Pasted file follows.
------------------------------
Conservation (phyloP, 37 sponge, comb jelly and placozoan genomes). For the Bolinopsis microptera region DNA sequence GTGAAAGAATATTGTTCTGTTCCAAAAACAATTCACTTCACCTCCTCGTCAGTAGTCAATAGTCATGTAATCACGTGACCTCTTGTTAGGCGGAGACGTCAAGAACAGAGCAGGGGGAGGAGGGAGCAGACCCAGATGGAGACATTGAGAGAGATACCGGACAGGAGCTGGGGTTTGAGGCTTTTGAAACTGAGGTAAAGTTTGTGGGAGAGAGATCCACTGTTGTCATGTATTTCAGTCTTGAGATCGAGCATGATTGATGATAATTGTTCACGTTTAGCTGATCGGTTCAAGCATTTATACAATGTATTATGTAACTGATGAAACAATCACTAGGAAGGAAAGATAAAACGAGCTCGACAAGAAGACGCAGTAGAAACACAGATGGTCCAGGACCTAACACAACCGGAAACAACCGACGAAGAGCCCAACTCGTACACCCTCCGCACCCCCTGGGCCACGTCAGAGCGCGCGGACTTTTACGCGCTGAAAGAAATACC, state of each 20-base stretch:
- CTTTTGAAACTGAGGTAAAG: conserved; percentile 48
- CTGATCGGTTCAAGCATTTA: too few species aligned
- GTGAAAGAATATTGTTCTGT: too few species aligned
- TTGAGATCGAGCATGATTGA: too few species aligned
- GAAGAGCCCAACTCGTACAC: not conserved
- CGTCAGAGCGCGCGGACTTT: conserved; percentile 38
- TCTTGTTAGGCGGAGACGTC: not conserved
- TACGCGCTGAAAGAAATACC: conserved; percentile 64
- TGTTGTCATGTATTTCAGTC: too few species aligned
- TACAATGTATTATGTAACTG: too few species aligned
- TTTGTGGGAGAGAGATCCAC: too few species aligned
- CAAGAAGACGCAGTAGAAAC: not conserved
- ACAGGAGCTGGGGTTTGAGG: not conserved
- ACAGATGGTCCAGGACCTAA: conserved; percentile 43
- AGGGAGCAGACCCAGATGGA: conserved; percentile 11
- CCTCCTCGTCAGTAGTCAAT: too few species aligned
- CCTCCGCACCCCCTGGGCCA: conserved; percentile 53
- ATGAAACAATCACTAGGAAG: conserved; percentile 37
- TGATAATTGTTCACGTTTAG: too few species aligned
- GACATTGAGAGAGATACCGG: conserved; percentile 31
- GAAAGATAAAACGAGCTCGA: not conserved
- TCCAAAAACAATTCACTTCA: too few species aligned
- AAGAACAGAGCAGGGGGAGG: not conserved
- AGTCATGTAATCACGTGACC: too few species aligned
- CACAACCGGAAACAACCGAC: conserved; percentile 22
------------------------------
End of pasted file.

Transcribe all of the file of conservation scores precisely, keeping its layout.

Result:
Conservation (phyloP, 37 sponge, comb jelly and placozoan genomes). For the Bolinopsis microptera region DNA sequence GTGAAAGAATATTGTTCTGTTCCAAAAACAATTCACTTCACCTCCTCGTCAGTAGTCAATAGTCATGTAATCACGTGACCTCTTGTTAGGCGGAGACGTCAAGAACAGAGCAGGGGGAGGAGGGAGCAGACCCAGATGGAGACATTGAGAGAGATACCGGACAGGAGCTGGGGTTTGAGGCTTTTGAAACTGAGGTAAAGTTTGTGGGAGAGAGATCCACTGTTGTCATGTATTTCAGTCTTGAGATCGAGCATGATTGATGATAATTGTTCACGTTTAGCTGATCGGTTCAAGCATTTATACAATGTATTATGTAACTGATGAAACAATCACTAGGAAGGAAAGATAAAACGAGCTCGACAAGAAGACGCAGTAGAAACACAGATGGTCCAGGACCTAACACAACCGGAAACAACCGACGAAGAGCCCAACTCGTACACCCTCCGCACCCCCTGGGCCACGTCAGAGCGCGCGGACTTTTACGCGCTGAAAGAAATACC, state of each 20-base stretch:
- CTTTTGAAACTGAGGTAAAG: conserved; percentile 48
- CTGATCGGTTCAAGCATTTA: too few species aligned
- GTGAAAGAATATTGTTCTGT: too few species aligned
- TTGAGATCGAGCATGATTGA: too few species aligned
- GAAGAGCCCAACTCGTACAC: not conserved
- CGTCAGAGCGCGCGGACTTT: conserved; percentile 38
- TCTTGTTAGGCGGAGACGTC: not conserved
- TACGCGCTGAAAGAAATACC: conserved; percentile 64
- TGTTGTCATGTATTTCAGTC: too few species aligned
- TACAATGTATTATGTAACTG: too few species aligned
- TTTGTGGGAGAGAGATCCAC: too few species aligned
- CAAGAAGACGCAGTAGAAAC: not conserved
- ACAGGAGCTGGGGTTTGAGG: not conserved
- ACAGATGGTCCAGGACCTAA: conserved; percentile 43
- AGGGAGCAGACCCAGATGGA: conserved; percentile 11
- CCTCCTCGTCAGTAGTCAAT: too few species aligned
- CCTCCGCACCCCCTGGGCCA: conserved; percentile 53
- ATGAAACAATCACTAGGAAG: conserved; percentile 37
- TGATAATTGTTCACGTTTAG: too few species aligned
- GACATTGAGAGAGATACCGG: conserved; percentile 31
- GAAAGATAAAACGAGCTCGA: not conserved
- TCCAAAAACAATTCACTTCA: too few species aligned
- AAGAACAGAGCAGGGGGAGG: not conserved
- AGTCATGTAATCACGTGACC: too few species aligned
- CACAACCGGAAACAACCGAC: conserved; percentile 22